The title of Padmini Chettur’s choreographic performance ‘Varnam’ references the taxing central piece in the Bharatnatyam repertoire. The varnam, considered a measure of the dancer’s ability in – and fidelity to – the form, literally means ‘letter’. Chettur reinterprets this to compose a language of the body.
“I have tried to transpose a physical vocabulary into the traditional Bharatanatyam lexicon. The body is an anatomical instrument in Varnam with the individual jathis (voice-movements), reconstructed. While there are many elements to the performance, it is really a work of bodies in spaces and of things that happen to bodies, between bodies and the space,” Chettur said.
If the conventional intent of the varnam is to convey the beauty, grandeur and soulfulness of worship in love, Chettur’s composition – which premiered during the ‘Opening Week’ of the ongoing third edition of the Kochi-Muziris Biennale (KMB) – loses none of the profundity in its explorations of eroticism, longing, loss and romantic love.
In a critique of the rigidity of classical Indian dance conventions, the new iteration explores the suffering and strength of the heroine who is abandoned by her lover. Using slow, deliberate movements, the performers mimic the sense of distance and longing while departing from the narrative of chaste victimhood.
The three-hour performance installation saw the Chennai-based Malayalee artist and her group of five dancers seated on chairs in David Hall with no restriction on audience movement. The week-long series followed a unique style, using specially created gestures and steps, popular songs as well as narration from texts by a number of contemporary writers that were in sync with the performance’s theme and tone.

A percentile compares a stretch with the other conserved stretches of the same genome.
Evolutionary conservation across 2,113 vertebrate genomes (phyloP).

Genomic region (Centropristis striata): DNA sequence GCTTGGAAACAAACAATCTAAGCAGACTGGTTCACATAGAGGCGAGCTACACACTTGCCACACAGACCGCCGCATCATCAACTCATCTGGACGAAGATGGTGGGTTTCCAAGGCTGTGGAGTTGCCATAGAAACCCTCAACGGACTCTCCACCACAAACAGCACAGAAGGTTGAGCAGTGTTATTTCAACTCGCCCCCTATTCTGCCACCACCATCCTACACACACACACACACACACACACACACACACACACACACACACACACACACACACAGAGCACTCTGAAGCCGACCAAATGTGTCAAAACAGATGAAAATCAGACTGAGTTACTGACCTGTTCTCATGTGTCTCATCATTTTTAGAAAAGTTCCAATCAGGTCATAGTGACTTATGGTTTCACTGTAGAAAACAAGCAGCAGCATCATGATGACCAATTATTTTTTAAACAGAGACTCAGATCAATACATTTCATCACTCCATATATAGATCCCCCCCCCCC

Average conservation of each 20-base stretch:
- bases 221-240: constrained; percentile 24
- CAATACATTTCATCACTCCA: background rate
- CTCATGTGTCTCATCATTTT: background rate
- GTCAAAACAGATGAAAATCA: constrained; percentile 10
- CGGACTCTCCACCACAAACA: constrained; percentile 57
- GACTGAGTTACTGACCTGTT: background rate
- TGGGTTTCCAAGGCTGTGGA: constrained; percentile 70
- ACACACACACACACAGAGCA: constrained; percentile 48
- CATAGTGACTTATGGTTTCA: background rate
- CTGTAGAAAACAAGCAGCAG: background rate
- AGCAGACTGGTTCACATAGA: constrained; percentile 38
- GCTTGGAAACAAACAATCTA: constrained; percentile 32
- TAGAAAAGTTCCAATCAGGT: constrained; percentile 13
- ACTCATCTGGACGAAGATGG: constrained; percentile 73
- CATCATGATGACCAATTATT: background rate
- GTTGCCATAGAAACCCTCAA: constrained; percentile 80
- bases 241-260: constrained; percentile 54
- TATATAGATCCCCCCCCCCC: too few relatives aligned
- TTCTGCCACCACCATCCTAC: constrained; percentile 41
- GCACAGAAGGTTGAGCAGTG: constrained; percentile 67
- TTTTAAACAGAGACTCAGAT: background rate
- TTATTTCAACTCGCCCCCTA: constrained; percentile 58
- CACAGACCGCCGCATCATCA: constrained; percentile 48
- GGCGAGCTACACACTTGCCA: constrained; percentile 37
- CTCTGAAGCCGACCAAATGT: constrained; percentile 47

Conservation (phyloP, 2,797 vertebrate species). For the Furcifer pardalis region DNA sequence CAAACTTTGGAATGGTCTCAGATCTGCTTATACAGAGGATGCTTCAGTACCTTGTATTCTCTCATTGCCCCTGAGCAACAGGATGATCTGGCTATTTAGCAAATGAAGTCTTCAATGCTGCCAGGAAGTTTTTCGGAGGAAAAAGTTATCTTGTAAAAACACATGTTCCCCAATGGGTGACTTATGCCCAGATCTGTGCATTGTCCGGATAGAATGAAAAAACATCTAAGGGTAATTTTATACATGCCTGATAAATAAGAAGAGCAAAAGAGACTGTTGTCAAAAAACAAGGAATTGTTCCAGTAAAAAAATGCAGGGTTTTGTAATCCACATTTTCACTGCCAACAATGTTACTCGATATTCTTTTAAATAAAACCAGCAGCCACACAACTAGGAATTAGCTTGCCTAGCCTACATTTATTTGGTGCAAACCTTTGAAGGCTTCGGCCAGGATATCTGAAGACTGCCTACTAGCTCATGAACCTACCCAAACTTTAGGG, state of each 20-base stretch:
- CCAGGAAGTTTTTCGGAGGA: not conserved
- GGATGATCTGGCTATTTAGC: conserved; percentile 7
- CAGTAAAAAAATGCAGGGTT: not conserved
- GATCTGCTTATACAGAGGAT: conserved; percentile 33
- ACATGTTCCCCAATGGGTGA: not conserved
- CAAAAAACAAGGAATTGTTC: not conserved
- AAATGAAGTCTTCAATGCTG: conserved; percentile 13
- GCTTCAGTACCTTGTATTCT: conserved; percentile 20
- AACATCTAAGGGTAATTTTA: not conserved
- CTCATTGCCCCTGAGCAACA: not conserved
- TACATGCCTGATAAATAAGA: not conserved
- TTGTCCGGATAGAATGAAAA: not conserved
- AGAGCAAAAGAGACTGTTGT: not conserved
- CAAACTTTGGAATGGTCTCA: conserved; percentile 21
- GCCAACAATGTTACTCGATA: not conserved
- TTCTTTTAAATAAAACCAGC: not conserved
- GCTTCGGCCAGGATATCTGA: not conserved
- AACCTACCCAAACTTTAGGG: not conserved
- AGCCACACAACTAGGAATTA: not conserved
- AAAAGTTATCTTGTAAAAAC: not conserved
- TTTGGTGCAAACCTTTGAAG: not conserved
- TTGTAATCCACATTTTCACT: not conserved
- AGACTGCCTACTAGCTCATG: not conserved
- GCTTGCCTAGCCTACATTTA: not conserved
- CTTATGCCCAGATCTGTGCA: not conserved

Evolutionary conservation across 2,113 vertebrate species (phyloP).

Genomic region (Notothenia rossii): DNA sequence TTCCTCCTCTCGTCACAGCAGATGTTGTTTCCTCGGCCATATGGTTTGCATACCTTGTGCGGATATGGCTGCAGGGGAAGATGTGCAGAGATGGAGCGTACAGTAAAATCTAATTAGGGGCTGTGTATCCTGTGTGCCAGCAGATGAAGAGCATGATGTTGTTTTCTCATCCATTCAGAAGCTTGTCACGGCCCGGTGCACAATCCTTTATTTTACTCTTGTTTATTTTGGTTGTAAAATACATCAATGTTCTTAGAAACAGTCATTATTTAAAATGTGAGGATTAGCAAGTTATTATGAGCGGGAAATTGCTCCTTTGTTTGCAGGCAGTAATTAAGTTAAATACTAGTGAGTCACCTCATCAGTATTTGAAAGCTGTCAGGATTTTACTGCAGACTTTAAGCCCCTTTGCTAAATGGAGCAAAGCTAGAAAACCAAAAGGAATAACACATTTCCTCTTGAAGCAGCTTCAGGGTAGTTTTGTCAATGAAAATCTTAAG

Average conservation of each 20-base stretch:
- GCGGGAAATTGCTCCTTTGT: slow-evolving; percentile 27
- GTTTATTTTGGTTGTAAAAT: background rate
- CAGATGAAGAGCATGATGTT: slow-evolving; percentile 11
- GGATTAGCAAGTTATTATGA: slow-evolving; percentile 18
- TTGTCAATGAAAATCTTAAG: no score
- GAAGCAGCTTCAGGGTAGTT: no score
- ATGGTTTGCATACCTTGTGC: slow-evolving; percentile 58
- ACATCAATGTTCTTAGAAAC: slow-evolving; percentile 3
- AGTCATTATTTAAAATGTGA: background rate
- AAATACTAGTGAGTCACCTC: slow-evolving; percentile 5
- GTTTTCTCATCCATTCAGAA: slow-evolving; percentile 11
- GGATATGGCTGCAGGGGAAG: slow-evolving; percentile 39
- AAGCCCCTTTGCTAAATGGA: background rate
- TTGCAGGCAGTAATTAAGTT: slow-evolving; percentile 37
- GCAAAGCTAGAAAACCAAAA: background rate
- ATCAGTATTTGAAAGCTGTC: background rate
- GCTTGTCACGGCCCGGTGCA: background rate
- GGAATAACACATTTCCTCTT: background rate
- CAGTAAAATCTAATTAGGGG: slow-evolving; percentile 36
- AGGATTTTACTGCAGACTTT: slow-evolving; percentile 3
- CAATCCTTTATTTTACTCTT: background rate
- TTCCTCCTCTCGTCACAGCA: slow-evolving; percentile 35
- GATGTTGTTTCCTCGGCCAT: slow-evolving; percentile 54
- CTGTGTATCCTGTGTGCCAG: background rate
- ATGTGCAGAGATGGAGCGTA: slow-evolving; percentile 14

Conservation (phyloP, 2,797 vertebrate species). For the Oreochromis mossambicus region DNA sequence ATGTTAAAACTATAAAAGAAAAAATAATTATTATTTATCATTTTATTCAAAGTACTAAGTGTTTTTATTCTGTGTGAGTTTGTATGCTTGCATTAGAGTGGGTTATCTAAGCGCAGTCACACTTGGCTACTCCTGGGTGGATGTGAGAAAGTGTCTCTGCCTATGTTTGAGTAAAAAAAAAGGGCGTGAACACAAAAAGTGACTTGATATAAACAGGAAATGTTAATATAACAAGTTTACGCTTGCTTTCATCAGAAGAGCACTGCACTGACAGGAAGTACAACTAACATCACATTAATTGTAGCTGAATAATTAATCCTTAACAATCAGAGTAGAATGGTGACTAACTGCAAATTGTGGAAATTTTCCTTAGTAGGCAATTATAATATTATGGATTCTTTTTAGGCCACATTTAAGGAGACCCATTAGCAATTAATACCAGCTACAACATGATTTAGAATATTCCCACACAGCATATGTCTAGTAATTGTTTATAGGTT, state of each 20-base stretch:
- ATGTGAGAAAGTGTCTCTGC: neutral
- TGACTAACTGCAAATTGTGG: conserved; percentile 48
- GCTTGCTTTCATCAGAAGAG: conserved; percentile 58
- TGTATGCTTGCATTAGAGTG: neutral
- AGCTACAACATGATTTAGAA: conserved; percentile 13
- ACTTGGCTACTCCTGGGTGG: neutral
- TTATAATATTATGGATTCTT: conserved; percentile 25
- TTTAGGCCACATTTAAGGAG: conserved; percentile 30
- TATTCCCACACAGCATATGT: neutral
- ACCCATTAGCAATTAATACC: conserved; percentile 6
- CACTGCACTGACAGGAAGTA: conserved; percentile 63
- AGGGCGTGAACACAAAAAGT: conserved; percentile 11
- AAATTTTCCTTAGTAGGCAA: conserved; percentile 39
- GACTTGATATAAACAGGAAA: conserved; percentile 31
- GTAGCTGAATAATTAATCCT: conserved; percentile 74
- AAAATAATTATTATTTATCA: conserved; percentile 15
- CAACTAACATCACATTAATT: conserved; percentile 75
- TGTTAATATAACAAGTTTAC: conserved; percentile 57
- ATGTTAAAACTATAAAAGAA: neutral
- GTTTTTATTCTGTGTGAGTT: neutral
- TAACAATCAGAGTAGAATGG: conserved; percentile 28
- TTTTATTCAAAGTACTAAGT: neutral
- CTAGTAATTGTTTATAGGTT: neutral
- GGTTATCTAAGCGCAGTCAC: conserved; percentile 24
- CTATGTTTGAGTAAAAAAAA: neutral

Varnam has since been reconfigured into several 22-minute performances and displayed as a three-channel (16:9) video projection at David Hall for the duration of the Biennale. Despite the limits imposed by the format, Chettur said the video was sensitive to the multi-dimensional nature of the performance – a mixture of sound, energy and image.
“I present a radically altered take on the Mohamana Varnam, one of the form’s most iconic pieces, and added text. There are also sounds, visuals and the movement of the dancers in their own spaces,” said Chettur, who pointed out that the invocation of the dance form’s pièce-de-résistance and the upturning of its meaning is intended as an act of resistance.
No less structured or rigorous than the classical form, Chettur’s interpretation rejects the mythos and seductive aspects of Indian classical dance traditions in favour of a taut radical vision for what contemporary dance of India should be and look like.
“I don’t work with narratives anymore. In the last few years, I have been specifically interested in working in spaces such the Biennale: really taking the practice outside tradition and form to work with the walls and emptiness and deal with the idea of projecting energies,” said Chettur whose previous piece ‘Wall Dancing’ was created to be viewed in museums and galleries.
“It was a real challenge for me to bring the piece to the Bien
nale, to remove the formality from a very formal work, but it was eventually my choice and strategy to do it. In a way, this is exactly the platform to challenge the notions of putting live bodies into a space that is traditionally reserved for objects and images,” she said.
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